Caltech: Introducing the Caltech Science Exchange

Caltech: Introducing the Caltech Science Exchange. “Through the Caltech Science Exchange, the Institute aims to help visitors make sense of scientific issues that capture public interest and attention, but often are the subject of confusion or controversy. The site currently features multimedia content explaining the science behind COVID-19 and other viral threats. New topics, including voting and elections, sustainability, earthquakes, and genetics, will be added in the months ahead.”

BuzzMachine: The open information ecosystem

BuzzMachine: The open information ecosystem. “Media are no longer the deliverers of information. The information has already been delivered. So the question now for journalists is how — and whether — we add value to that stream of information. In this matter, as in our current crisis, we have much to learn from medicine. In microcosm, the impact of the new, open information ecosystem is evident in the COVID-19 pandemic as scientists grapple with an avalanche of brand new research papers, which appear — prior to peer review and publication — on so-called preprint servers, followed by much expert discussion on social media. Note that the servers carry the important caveat that their contents ‘should not be reported in news media as established information.'”

Phys .org: Women are getting less research done than men during this coronavirus pandemic

Phys .org: Women are getting less research done than men during this coronavirus pandemic. “Before COVID-19, I used to spend a lot of time feeling like the Cat in The Cat in the Hat. I was holding a cup, the milk, the cake and a little toy ship, while bouncing up and down on a ball. I am a tenured professor and a scientist. I have a lab, grants and grad students. I write academic articles and I teach, and I’m in the midst of writing a book. I am also a mom. So, I cook, clean and nurture.”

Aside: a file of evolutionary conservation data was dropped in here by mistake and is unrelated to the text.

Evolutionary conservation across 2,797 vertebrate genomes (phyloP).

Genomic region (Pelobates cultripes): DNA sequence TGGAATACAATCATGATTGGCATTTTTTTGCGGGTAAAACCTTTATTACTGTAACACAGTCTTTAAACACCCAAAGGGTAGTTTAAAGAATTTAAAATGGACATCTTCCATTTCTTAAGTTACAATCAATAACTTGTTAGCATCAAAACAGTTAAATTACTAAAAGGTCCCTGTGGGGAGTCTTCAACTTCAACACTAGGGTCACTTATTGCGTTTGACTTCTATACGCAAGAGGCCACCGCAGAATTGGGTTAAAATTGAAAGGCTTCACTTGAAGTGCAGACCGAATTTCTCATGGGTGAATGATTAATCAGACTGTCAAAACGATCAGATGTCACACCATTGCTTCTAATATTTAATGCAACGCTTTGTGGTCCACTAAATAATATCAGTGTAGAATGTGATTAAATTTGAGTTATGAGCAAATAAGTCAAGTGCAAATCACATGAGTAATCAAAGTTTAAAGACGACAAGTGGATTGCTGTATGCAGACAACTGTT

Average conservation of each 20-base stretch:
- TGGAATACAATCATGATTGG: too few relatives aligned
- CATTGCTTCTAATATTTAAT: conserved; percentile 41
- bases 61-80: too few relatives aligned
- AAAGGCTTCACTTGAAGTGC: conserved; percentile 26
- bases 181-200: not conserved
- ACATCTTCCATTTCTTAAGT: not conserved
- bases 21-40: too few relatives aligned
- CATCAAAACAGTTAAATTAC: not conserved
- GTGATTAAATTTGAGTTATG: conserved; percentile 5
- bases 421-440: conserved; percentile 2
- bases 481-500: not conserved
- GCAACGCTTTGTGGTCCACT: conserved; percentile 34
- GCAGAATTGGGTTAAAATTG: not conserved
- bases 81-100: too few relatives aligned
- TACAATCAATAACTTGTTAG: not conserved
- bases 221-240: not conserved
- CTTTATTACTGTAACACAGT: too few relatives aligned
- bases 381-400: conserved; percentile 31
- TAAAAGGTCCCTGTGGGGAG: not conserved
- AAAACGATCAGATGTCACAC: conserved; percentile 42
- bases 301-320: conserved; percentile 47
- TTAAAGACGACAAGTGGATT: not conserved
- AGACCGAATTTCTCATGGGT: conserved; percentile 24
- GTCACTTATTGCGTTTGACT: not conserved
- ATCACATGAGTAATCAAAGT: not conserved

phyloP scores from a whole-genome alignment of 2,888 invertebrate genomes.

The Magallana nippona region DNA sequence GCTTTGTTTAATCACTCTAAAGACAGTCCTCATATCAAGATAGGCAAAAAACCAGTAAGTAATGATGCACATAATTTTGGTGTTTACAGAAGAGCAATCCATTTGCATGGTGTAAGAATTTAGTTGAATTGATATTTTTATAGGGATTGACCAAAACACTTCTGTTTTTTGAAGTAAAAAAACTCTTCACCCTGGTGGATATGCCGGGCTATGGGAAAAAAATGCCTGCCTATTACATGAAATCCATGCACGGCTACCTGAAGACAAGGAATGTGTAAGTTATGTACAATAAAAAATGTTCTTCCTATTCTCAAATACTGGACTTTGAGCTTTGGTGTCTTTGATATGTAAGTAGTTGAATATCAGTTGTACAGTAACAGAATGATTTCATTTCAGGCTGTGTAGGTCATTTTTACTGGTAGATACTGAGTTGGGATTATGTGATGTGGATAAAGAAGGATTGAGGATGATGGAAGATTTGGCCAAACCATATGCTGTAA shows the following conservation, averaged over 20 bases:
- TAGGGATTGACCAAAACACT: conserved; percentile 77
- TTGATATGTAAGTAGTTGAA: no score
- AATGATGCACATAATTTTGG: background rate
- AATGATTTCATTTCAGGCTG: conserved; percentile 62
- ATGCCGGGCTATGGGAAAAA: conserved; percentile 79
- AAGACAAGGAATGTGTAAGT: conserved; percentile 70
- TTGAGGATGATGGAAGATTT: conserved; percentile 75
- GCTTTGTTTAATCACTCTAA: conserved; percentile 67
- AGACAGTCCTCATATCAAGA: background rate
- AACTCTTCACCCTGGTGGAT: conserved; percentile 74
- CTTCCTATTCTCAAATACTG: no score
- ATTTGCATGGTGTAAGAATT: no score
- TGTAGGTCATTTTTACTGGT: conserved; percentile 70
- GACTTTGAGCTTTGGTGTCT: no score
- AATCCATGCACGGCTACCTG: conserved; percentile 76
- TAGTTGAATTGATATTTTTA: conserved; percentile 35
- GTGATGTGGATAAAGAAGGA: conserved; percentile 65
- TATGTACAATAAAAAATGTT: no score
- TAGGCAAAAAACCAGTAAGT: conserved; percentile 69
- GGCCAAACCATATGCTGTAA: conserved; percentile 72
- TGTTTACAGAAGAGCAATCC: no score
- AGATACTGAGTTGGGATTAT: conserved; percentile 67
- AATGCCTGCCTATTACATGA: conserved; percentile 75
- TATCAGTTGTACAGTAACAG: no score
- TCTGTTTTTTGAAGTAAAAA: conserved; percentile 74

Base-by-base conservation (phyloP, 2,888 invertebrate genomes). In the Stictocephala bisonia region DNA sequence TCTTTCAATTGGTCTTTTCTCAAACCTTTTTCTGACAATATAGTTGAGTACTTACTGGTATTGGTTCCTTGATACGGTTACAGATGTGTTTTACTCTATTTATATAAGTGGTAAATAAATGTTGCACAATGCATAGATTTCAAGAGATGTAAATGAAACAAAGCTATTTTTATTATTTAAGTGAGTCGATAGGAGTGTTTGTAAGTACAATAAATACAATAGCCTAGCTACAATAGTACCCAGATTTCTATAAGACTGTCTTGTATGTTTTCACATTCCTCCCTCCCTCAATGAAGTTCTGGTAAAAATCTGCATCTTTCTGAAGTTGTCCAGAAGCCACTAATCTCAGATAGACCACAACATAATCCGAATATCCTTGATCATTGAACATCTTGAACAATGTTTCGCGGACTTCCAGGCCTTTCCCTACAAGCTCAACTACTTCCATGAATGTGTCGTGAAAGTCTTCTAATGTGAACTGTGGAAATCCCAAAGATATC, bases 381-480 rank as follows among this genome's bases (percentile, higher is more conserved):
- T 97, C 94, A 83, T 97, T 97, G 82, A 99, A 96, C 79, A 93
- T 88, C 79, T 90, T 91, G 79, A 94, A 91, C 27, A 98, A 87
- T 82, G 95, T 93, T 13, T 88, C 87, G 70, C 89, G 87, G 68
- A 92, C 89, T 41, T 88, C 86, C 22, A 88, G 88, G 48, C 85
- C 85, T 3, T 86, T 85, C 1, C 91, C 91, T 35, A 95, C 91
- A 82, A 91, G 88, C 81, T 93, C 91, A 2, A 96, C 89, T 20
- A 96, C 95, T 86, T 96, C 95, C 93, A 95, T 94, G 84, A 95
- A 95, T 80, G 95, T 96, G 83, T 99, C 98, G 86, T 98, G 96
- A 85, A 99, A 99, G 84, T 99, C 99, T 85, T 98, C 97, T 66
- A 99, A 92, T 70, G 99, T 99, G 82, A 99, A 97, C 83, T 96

NewScientist: How to sniff out the good coronavirus studies from the bad

NewScientist: How to sniff out the good coronavirus studies from the bad. “With researchers, journals, politicians, journalists and social media influencers all capable of espousing misleading or unverified scientific findings, it pays to be able to recognise the telltale signs of a study that might be poor. Here are seven potential warning flags.” A quick roundup of things to think about.

Berkeley Lab: Machine Learning Tool Could Provide Unexpected Scientific Insights into COVID-19

Berkeley Lab: Machine Learning Tool Could Provide Unexpected Scientific Insights into COVID-19. “A team of materials scientists at Lawrence Berkeley National Laboratory (Berkeley Lab) – scientists who normally spend their time researching things like high-performance materials for thermoelectrics or battery cathodes – have built a text-mining tool in record time to help the global scientific community synthesize the mountain of scientific literature on COVID-19 being generated every day. The tool, live at covidscholar.org, uses natural language processing techniques to not only quickly scan and search tens of thousands of research papers, but also help draw insights and connections that may otherwise not be apparent.”

News-Medical: A new website launched to track landmark coronavirus studies

News-Medical: A new website launched to track landmark coronavirus studies. “The Company of Biologists is delighted that a group of early-career researchers in the preLights community have launched a new website, covidpreprints.com, to track landmark coronavirus studies throughout the ongoing pandemic.”

Phys .org: TED group backs pandemic response effort

Phys .org: TED group backs pandemic response effort. “The big-ideas TED Conference said Thursday it was allocating prize funding this year to a project aimed at tackling pandemics like the COVID-19 outbreak and related health initiatives. The organizers said the ‘Audacious Project’ fund aimed at supporting innovation to deal with global problems would provided unspecified grants from the multimillion-dollar pool.”